PDA

View Full Version : Canadian Football Player Caught w/AAS



F.I.S.T.
06-08-2011, 09:02 PM
Canadian Football Player Caught w/AAS

permalink
U.S. Customs and Border Protection announced the recent seizure of anabolic steroids at the International Bridge border crossing and the arrest of a professional Canadian Football League linebacker.

On May 31, CBP officers encountered Jordan Kyle Matechuk, a 25-year-old Canadian citizen and linebacker for the Canadian Football League Hamilton Tiger-Cats. Matechuk presented a Canadian driver?s license as proof of identification and advised the CBP officer that he was in-transit to Hamilton, Ontario from Alberta, Canada. Matechuk was selected for a secondary enforcement exam.

While conducting the secondary inspection, CBP officers discovered a pill bottle containing a small amount of a green leafy substance. Continuing their search, officers discovered a small box containing pills and a shaving kit containing vials of liquid steroids. During a pat-down exam, a small amount of marijuana and another two vials of liquid steroids were discovered. The green leafy substance field tested positive as marijuana while the pills and vials of liquid tested positive as steroids.

?Anabolic steroids are a Schedule III controlled substance,? said Devin Chamberlain, Port Director at the Sault Ste Marie port of entry. ?It is illegal to be in possession of such without a prescription.?

CBP officers seized a total of 543 anabolic steroid pills, 262 milliliters of anabolic steroids in liquid form, 1.25 grams of marijuana, 19 syringes, and 51 replacement needles. Matechuk was arrested and turned over to the Sault Ste Marie Police Department.

F.I.S.T.
06-10-2011, 11:06 PM
REGINA — The former members of the Hamilton Tiger-Cats now with the Saskatchewan Roughriders were shocked and disappointed to hear about Jordan Matechuk’s recent legal woes.

Matechuk, a Yorkton, Sask., product and who was Hamilton’s long-snapper, is facing two felony charges in the United States for drug possession, including steroids. Matechuk, 25, was released by the Tiger-Cats on Wednesday.

Riders head coach Greg Marshall and offensive linemen Alex Gauthier and George Hudson have recent ties to the Tiger-Cats. Marshall was Hamilton’s defensive co-ordinator for two seasons before being hired in January as the Riders’ head coach.

“All of my dealings with Jordan were good,’’ Marshall said Thursday after Day 5 of the CFL team’s main training camp at Mosaic Stadium. “You feel sorry for him because it’s already cost him his job and whatever ramifications that come with it. He’s going to have to pay those consequences. He’s basically a good kid who made a mistake.’’

Matechuk spent three seasons with the Tiger-Cats after signing as a free agent in 2008. Hudson, who had been with the Tiger-Cats since 2006, joined the Riders as a free agent during the off-season.

“I just wish guys were smarter and not think they can get away with stuff like that,’’ said Hudson, a 10-year CFL veteran. “I understand the pressures of football and trying to be bigger, stronger and faster. You can’t do things like that. Now he has a lot of problems that are going to be compounded.’’

Matechuk was stopped May 31 at the border crossing between Sault Ste. Marie, Mich., and Sault Ste. Marie, Ont., while on his way from Winnipeg to training camp in Hamilton. During an inspection, American custom officials allegedly found 543 anabolic steroid pills, 262 millilitres of anabolic steroids in liquid form, 1.25 grams of marijuana, 19 syringes and 51 replacement needles. Some OxyContin, a narcotic pain reliever, was also seized.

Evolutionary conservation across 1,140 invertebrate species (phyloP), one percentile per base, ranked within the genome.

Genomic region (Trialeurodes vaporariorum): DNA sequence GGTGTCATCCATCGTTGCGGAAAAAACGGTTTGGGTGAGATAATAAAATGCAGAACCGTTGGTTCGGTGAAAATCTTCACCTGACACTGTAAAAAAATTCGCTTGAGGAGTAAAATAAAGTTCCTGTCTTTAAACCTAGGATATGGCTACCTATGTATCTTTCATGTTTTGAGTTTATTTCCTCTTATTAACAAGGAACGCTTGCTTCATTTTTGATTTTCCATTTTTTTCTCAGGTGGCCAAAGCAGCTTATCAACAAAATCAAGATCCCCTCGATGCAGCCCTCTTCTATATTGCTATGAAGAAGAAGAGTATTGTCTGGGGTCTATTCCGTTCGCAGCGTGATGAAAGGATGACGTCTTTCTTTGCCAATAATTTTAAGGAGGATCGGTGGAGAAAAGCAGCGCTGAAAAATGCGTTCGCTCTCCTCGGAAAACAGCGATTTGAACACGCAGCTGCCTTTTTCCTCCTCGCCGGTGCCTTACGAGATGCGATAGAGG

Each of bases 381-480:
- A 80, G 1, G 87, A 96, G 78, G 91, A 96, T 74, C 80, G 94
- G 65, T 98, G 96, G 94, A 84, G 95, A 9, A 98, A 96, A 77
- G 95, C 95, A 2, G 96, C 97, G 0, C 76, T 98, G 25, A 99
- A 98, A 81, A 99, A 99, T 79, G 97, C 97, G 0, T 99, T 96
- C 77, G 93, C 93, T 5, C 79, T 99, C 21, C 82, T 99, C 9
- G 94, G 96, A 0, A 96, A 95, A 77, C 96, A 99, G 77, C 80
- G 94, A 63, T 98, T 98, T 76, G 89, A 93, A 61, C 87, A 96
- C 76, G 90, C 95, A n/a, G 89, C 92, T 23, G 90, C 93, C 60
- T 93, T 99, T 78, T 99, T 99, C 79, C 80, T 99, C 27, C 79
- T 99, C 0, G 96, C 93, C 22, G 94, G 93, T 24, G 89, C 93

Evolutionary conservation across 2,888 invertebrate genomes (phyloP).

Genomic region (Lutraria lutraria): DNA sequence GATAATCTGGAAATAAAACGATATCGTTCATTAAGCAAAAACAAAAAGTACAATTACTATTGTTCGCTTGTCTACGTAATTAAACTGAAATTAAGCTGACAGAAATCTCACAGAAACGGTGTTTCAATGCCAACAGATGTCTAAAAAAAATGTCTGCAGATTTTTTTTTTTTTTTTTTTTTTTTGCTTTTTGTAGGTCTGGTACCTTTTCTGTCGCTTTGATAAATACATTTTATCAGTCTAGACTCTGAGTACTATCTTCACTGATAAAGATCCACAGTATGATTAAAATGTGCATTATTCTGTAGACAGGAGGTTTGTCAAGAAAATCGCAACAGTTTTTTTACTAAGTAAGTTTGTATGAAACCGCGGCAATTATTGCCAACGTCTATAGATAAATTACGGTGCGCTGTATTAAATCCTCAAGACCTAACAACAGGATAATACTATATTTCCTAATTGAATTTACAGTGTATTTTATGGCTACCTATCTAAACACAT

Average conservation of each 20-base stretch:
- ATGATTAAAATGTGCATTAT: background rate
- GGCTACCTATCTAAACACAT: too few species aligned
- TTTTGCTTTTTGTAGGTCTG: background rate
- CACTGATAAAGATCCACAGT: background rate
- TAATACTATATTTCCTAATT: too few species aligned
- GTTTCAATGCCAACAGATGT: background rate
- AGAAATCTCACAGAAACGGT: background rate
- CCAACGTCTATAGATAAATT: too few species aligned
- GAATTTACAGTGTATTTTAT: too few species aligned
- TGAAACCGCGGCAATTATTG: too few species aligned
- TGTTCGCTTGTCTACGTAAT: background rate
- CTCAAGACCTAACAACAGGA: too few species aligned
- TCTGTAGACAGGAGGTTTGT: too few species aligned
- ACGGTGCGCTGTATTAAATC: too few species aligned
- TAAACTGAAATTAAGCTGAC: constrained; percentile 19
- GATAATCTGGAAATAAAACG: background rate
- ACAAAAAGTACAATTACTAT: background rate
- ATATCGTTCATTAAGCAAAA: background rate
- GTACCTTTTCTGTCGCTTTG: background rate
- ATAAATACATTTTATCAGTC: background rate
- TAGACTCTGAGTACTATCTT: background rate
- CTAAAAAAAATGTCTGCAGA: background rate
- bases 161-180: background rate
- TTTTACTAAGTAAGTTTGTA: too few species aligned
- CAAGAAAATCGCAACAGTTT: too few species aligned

Matechuk faces felony charges for possession of OxyContin and possession of steroids and a misdemeanour charge for marijuana possession. Matechuk could face a maximum of four years in prison if convicted of all charges.

Hudson said he didn’t know if Matechuk (five-foot-10 and 234 pounds) used steroids while they were with the Tiger-Cats.

“He was pretty large,’’ Hudson said. “You never know because a lot of guys are big as hell and never work out. Then some look out of shape and they work out like crazy. You never want to assume that someone is doing something because that would be crappy. It’s just disappointing.’’

Matechuk’s legal problems occur in the same year that the CFL has instituted random drug testing under the collective bargaining agreement. Twenty-five per cent of the players will undergo drug tests in the first year.

“You never want to have a bad example in any sport,’’ said Gauthier, who spent the 2009 and 2010 seasons with the Tiger-Cats before signing as a free agent with the Riders in February. “We have to be leaders and the younger guys are looking for us to be an example. You never want to be accused of that because it’s not a good example for the team or the league.’’

Under the league’s drug policy, a first-time offender will not be suspended and his identity won’t be revealed to the media. He will be subject to further testing and offered counselling. Hudson said counselling was one of the key items during negotiations between the league and the CFL Players’ Association.

“We weren’t going to pass any drug testing if there wasn’t rehabilitation,’’ Hudson said. “You can’t tell a guy to quit cold turkey after he has been relying on that for years. There are a lot of mental issues involved too.’’

A CFL representative told the Hamilton Spectator on Thursday that there weren’t any plans to investigate the team or the player.

“This isn’t related (to drug testing),’’ Marshall said. “He didn’t get caught doing something the league instituted. This happened outside the scope of that.’’